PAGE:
Phenytoin (Dosage)

Phenytoin is an antiepileptic drug that inhibits the propagation of convulsive activity in the cerebral motor cortex. It stabilizes the threshold promoting the diffusion of sodium from the neurons. Phenytoin is also used as an antiarrhythmic since it stabilizes the myocardial cells.

Phenytoin is contraindicated in patients with hypersensitivity to hydantoins, sinus bradycardia, sinoatrial blockade, 2nd and 3rd degree atrio-ventricular blockade and Adams-Stokes syndrome.


Precautions should be taken before prescribing phenytoin in the elderly. Also, cautions should be taken in those patients suffering from liver failure, hypotension or severe heart failure.

Phenytoin can cause osteomalacia, hyperglycemia, hyperplasia, gingival hemorrhage, leukopenia and, used before child-bearing, maternal or neonatal hemorrhage.

During treatment with phenytoin, avoid alcohol intake. During the treatment, monitor serum levels of the drug due to the risk of toxicity. There is also a risk of tolerance and dependence, and risk of suicidal ideation and behavior, therefore the treatment must be suspended gradually.

If symptoms or signs of Steve Johnson syndrome and chronic epidermal necrolysis (progressive rash with blisters or mucosal lesions) appear, discontinue treatment.

Do not administer intramuscularly, as there is a risk of tissue irritation and inflammation at the injection site. It is mandatory to take precautions with the form of administration.

Control vital signs and electrocardiogram during phenytoin infusion.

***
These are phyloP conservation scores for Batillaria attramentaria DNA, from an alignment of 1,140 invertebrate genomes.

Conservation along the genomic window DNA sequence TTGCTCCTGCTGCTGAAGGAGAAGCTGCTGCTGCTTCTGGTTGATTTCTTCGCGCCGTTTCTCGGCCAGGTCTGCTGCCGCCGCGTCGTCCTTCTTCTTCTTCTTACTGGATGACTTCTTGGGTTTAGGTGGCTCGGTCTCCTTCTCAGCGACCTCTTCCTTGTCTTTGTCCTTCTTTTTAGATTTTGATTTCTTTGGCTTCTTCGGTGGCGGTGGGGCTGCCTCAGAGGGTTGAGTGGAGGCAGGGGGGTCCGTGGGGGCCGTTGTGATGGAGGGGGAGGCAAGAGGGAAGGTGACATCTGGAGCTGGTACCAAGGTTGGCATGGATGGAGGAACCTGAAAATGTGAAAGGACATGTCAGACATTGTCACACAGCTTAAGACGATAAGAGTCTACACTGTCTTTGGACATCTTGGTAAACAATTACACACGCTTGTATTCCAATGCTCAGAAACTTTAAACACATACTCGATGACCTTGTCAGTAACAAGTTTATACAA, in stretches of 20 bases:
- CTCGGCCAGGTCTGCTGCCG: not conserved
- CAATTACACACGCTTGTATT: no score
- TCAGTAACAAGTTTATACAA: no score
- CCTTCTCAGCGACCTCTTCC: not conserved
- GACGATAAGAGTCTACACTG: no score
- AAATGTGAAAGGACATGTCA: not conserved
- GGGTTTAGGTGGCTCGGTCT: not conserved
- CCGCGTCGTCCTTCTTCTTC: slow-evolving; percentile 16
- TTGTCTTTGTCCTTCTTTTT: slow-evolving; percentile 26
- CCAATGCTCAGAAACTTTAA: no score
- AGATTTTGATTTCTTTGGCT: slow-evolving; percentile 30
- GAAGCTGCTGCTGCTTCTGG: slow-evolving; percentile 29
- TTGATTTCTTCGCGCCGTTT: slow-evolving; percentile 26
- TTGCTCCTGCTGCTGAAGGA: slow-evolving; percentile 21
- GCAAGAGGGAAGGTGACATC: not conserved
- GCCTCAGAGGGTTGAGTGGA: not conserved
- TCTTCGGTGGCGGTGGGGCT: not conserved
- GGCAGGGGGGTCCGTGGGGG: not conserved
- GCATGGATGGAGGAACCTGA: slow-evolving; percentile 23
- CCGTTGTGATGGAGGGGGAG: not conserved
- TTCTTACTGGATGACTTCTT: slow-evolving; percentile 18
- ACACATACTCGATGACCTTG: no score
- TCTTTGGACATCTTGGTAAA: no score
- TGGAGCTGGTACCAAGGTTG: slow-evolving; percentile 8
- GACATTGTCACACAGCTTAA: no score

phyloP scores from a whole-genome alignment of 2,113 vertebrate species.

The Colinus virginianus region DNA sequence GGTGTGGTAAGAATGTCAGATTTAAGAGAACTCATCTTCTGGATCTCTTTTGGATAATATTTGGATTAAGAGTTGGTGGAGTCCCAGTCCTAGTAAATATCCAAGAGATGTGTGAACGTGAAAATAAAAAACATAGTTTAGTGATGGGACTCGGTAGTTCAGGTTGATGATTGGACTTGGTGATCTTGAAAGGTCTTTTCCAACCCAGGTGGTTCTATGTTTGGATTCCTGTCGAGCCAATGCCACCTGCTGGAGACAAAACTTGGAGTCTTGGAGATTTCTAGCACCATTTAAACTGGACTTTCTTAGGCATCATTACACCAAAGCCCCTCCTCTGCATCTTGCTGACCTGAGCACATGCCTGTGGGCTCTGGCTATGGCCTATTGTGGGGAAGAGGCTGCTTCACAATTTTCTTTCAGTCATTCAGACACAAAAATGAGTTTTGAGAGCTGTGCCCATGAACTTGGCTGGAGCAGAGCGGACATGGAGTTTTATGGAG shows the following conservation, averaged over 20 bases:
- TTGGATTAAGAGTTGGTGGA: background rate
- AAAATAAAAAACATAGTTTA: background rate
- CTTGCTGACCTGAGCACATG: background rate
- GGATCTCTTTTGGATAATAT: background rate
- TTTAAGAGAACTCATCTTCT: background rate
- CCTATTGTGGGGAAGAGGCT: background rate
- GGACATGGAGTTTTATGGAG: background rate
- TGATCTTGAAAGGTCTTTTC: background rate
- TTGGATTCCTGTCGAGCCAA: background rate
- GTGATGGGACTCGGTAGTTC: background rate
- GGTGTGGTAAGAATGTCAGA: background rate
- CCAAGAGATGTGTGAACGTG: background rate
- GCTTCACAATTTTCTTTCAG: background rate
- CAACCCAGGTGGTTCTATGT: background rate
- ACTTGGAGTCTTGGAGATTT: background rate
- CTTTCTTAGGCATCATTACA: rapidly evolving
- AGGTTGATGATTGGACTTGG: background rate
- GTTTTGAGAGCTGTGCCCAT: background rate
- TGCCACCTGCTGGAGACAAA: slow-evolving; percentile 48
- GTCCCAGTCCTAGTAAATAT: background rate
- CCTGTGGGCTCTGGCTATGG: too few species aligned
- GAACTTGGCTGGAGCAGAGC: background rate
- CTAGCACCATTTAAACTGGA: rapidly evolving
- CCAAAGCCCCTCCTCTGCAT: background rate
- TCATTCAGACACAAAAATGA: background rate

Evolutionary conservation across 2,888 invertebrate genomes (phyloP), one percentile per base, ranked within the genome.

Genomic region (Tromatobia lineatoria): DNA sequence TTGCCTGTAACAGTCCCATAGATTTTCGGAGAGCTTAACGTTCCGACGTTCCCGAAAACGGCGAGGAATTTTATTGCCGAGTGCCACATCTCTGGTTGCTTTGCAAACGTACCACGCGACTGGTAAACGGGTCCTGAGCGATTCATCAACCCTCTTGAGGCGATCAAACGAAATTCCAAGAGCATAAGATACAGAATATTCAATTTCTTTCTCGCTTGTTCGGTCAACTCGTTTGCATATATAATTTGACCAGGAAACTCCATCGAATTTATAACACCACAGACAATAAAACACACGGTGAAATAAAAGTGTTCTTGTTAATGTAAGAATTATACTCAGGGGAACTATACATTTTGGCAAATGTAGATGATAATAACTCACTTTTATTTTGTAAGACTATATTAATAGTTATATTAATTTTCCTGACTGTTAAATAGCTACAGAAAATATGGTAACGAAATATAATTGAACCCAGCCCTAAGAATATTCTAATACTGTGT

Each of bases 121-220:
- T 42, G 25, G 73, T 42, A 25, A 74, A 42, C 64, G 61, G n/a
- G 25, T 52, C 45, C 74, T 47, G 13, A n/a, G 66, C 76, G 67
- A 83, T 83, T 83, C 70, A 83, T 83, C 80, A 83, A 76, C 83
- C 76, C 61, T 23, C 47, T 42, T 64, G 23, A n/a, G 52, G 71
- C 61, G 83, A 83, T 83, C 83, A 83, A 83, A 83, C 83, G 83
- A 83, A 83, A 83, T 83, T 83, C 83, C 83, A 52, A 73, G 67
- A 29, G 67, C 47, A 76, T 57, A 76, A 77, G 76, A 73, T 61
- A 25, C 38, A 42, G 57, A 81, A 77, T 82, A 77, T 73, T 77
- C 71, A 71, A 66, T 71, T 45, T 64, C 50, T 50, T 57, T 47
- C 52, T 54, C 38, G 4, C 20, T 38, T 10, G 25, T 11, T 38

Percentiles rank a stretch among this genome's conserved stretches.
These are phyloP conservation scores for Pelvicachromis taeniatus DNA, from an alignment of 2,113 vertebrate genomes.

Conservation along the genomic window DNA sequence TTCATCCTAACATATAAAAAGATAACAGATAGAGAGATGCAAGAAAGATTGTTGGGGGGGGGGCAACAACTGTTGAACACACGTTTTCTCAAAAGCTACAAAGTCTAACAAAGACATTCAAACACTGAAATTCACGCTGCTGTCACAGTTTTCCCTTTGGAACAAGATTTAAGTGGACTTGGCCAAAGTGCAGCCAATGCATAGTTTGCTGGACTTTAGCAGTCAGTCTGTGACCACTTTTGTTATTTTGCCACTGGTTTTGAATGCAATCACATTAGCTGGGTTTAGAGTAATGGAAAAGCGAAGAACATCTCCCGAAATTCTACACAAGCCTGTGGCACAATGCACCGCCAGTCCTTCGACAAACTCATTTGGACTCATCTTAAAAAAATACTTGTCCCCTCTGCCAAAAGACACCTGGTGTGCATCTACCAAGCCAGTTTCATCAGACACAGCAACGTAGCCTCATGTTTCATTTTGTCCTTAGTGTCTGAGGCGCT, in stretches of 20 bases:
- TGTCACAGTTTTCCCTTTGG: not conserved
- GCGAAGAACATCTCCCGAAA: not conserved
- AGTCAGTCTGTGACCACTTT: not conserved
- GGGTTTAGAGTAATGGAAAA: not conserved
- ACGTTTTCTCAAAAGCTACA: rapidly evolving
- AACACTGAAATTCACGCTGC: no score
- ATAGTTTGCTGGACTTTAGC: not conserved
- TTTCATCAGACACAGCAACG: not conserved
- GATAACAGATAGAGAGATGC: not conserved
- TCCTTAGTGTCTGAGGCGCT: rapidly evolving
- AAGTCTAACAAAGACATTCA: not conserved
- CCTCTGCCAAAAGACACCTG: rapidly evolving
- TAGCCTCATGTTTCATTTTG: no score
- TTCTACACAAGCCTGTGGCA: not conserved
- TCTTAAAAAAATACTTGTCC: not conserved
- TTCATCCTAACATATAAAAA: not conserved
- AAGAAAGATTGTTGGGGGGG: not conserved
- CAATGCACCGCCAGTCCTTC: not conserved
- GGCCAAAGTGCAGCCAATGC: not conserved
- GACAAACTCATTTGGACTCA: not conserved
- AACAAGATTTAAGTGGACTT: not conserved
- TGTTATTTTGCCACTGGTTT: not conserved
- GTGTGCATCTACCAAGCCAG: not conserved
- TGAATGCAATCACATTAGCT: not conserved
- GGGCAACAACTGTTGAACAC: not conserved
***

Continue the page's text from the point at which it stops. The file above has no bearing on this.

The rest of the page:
Nystagmus, ataxia, speech alteration, mental confusion, dizziness, insomnia, transient nervousness. Nausea, vomiting, constipation. Morbilliform or scarlatiform skin rash. Thrombocytopenia, leukopenia, granulocytosis, agranulocytosis, pacitopenia. Gingival hyperplasia.

If administered intravenously, the patient may also develop other more severe adverse reactions such as: severe cardiotoxic reactions with atrial and ventricular conduction depression and ventricular fibrillation; local irritation, inflammation, hypersensitivity, necrosis and eschar at the site of administration.


Serum phenytoin levels are increased by: chloramphenicol, dicumarol, disulfiram, tolbutamide, isoniazid, phenylbutazone, salicylates, chlordiazepoxide, phenothiazines, diazepam, estrogens, ethosuximide, halothane, methylphenidate, sulfonamides, trazodone, amiodarone, fluoxetine and succinimides.

Serum phenytoin levels may be decreased by: carbamazepine, reserpine, diazoxide, folic acid and sucralfate.

Serum phenytoin levels can be increased or decreased by: phenobarbital, valproic acid and sodium valproate.

There is a risk of seizures if it is prescribed concomitantly with tricyclic antidepressants.

Excessive cardiac depression can occur if taken together with lidocaine.

Phenytoin decreases the efficacy of: corticosteroids, coumarin anticoagulants, oral contraceptives, quinidine, vitamin D, digitoxin, rifampicin, doxycycline, estrogens, furosemide and theophylline.

Phenytoin potentiates central nervous system (CNS) depression caused by alcohol and other CNS depressants.


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